THE WIESBERG KNIGHT

Paznaun is an historical region, full of wild stories about clever people, forward-looking deeds, figures of good and evil – and the devil is usually never very far away. At least not in the legends. Today, a knight from See hunts Christians through Paznaun, and must atone for his sins for eternity.

On a sunny hill at the entrance to the Paznaun valley stands Wiesberg Castle. In the dim and distant past, a knight lived there, and he was rather an unpleasant soul. He was a bandit, and always ready for any mischief, because his fortress was impregnable. As a reckless bandit, he was immeasurably rich. So he had a long vault cut into the rock below his castle – for a skittle alley, where he played with golden bowls and silver pins. At the very time the Wiesberg knight was making trouble, the first apostles of the new Christianity were abroad throughout the land. They brought the new faith into the region over from Vintschgau and Oberinntal, but the knight prevented the Christians from settling in Paznaun. He tracked them down and persecuted them horribly, their priests especially so. And he was particularly wild in the days and nights which the Christians celebrated as holy days.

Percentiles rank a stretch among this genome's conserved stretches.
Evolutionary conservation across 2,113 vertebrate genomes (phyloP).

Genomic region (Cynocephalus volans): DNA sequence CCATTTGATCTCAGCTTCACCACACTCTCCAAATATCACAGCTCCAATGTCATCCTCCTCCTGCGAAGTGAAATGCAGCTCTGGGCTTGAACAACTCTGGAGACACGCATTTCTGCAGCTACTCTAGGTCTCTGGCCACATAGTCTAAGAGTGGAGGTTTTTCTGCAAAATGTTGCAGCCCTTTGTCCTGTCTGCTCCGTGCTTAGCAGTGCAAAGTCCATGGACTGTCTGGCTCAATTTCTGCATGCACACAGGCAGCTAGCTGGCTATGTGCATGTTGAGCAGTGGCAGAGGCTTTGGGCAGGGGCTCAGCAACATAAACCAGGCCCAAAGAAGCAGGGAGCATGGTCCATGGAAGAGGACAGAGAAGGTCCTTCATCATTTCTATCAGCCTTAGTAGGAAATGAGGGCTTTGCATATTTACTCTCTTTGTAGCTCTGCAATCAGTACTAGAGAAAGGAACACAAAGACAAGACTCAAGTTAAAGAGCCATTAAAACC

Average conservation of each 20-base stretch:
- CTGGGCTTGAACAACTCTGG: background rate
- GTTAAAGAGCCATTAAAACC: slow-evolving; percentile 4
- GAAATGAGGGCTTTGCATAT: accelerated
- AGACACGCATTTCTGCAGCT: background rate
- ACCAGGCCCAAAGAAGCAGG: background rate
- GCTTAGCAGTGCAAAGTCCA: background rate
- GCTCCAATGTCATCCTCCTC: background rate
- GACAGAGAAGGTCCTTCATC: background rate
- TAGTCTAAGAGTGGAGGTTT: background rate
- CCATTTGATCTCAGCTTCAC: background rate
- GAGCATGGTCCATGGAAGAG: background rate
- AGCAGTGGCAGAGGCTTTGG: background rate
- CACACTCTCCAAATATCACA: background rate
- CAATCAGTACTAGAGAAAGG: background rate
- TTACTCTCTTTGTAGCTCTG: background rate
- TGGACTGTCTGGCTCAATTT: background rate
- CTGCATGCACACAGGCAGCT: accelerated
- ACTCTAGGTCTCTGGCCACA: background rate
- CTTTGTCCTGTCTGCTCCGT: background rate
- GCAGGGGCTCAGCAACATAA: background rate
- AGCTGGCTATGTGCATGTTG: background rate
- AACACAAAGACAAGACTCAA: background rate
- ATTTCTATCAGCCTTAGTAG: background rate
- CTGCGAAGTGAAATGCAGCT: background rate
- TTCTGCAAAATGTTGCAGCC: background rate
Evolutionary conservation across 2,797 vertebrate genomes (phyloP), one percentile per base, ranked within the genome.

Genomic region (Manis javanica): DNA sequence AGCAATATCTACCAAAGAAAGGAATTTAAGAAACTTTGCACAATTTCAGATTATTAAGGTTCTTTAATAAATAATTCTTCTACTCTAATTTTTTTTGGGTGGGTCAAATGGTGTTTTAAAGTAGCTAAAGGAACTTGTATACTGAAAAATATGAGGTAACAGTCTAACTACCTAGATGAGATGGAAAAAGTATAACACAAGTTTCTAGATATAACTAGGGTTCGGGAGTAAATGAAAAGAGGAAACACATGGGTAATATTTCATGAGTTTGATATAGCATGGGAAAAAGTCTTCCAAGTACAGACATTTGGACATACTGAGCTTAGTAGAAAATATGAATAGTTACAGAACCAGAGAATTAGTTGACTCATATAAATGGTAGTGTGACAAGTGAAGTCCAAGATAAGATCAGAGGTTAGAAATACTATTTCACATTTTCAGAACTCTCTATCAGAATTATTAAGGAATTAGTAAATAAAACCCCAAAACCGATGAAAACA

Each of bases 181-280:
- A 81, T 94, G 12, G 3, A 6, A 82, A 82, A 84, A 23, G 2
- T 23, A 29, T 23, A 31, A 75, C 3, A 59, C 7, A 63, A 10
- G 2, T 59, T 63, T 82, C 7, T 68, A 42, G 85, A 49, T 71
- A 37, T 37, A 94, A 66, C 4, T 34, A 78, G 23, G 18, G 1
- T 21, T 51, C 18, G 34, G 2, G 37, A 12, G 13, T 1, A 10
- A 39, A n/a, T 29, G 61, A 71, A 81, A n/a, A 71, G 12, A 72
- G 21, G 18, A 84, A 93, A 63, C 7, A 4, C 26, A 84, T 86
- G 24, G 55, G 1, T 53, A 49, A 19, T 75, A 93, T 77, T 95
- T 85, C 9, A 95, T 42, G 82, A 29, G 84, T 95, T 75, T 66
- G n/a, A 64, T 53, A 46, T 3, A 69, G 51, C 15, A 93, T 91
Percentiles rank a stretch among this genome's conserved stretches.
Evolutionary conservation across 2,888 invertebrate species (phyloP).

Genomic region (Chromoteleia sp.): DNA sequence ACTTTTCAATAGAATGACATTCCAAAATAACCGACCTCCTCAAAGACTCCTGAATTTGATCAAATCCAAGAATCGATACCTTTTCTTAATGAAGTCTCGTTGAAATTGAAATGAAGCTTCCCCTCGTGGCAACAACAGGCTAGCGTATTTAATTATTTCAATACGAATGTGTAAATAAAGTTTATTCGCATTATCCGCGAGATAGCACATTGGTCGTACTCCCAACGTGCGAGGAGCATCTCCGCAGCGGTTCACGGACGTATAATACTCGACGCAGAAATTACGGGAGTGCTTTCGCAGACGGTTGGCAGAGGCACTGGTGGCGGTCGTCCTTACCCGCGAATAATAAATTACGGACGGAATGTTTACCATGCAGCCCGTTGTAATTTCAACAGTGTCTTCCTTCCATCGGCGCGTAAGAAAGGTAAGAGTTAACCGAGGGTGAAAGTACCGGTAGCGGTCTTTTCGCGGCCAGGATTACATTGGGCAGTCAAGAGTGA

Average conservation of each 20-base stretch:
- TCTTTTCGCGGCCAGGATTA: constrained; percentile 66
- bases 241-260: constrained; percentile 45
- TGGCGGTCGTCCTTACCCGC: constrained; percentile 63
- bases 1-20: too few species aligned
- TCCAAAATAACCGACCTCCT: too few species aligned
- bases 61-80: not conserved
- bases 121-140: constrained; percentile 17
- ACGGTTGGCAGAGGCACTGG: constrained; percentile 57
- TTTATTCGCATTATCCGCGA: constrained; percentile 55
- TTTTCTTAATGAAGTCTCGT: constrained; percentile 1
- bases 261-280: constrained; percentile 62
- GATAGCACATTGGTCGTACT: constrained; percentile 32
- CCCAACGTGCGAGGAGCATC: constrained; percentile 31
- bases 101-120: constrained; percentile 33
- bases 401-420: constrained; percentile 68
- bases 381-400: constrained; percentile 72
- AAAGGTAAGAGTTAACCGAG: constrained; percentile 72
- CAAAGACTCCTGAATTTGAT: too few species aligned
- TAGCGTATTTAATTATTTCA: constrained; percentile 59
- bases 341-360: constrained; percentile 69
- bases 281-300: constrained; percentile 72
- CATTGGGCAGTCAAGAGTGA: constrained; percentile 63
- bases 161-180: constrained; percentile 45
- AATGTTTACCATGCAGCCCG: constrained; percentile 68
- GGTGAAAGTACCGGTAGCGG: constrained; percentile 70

When the evil knight died and his body was carried to the tomb, his behaviour was avenged. He had to roam all night long as an unhappy ghost through the passageways and halls of his castle once more. And sometime he also mounted his death horse and rode through Paznaun. He chased after hunters and hikers so long that they took the long way round to avoid coming near him. Often you can see the wild knight burning as a fiery high fir tree in the wood – but only ever at night. As soon as the dawn breaks, he withdraws to the castle, descends into the deep and plays skittles with his equally evil knights. And he is so loud that you can still hear him in certain parts of the mountain.

Or so the story goes.